initialize a member variable depending on which template is created and
I tried to define a virtual method, that's called from the base
template ctor. Here's my example code:
#include <iostream>

using namespace std;

template<typename T>
class A
{
public:
A() { cout << "A()" << endl; c = create(); }
virtual ~A() {}

class C
{
public:
virtual ~C() {}
virtual void foo() { cout << "A::C:foo()" << endl; }
};

virtual C* create() { cout << "A::create()" << endl; return new C;
}
C* c;
};

template<typename T>
class B : public A<T>
{
public:
B() : A<T>() { cout << "B()" << endl; }
virtual ~B() {}

class C : virtual public A<T>::C
{
public:
virtual ~C() {}
virtual void foo() { cout << "B::C:foo()" << endl; }
};

virtual typename A<T>::C* create() { cout << "B::create()" << endl;
return new C; }
};

int main( int /*argc*/, char** /*argv*/ )
{
A<inta;
a.c->foo();

B<intb;
b.c->foo();
}
Compiling this with gcc 4.1.0 and running it gives me:
A()
A::create()
A::C:foo()
A()
A::create()
B()
A::C:foo()
I've expected, that B::create() will be called on instantiating B<int>.

Why is this not the case?
How do I achieve what I want, preferably by using virtual methods?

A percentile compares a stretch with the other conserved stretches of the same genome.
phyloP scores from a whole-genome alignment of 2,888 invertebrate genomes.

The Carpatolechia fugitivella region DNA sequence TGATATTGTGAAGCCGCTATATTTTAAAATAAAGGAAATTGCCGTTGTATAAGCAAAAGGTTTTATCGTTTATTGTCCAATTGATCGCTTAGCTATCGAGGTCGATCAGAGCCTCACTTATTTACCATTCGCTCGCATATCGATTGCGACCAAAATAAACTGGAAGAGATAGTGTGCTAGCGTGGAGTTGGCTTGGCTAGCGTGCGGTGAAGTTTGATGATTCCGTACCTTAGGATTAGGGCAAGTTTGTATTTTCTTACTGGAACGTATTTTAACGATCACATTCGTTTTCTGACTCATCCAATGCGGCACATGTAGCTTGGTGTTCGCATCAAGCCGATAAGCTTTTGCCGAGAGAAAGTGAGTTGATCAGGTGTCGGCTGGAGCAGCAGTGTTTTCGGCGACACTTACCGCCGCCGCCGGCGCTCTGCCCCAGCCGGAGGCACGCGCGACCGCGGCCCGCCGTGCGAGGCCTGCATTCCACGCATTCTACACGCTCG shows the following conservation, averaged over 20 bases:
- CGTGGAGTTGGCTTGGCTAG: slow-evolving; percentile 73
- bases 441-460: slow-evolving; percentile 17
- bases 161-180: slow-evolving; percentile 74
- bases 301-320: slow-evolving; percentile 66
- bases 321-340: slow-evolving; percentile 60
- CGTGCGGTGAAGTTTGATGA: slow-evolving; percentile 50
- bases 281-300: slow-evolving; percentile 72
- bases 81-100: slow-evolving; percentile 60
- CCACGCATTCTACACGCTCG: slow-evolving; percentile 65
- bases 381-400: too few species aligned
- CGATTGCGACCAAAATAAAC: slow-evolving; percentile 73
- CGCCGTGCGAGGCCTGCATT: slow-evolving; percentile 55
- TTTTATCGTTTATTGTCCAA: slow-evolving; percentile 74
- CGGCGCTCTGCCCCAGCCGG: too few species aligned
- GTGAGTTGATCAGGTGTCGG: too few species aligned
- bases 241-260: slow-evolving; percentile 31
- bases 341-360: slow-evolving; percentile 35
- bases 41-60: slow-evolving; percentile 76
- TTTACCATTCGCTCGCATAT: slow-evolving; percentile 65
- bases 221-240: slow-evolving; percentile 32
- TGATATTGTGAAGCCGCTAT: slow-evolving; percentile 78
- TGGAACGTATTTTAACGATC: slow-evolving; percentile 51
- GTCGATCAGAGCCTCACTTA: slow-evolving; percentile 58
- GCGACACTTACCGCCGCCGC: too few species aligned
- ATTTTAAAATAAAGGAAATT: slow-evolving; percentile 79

Read this:
http://www.artima.com/cppsource/nevercall.html

/S
--
Stefan Naewe
stefan_DOT_naewe_AT_atlas_DOT_de
Aug 11 '06 #3

P: n/a
Stefan Nwe wrote:
Read this:
http://www.artima.com/cppsource/nevercall.html
Oops, it's not even template related. It neither works with simple
class inheritance. :-(

Okay, thanks for the pointer.

Regards,
Stefan

Aug 11 '06 #4

P: n/a
"Stefan Nikolaus" <st*************@o2online.dewrote in message
news:11**********************@75g2000cwc.googlegro ups.com
Hello,

I've run into problems with defining a template, which inherits from a
base template and the usage of virtual methods in those. I want to
initialize a member variable depending on which template is created
and I tried to define a virtual method, that's called from the base
template ctor. Here's my example code:
#include <iostream>

using namespace std;

template<typename T>
class A
{
public:
A() { cout << "A()" << endl; c = create(); }
virtual ~A() {}

class C
{
public:
virtual ~C() {}
virtual void foo() { cout << "A::C:foo()" << endl; }
};

virtual C* create() { cout << "A::create()" << endl; return new C;
}
C* c;
};

template<typename T>
class B : public A<T>
{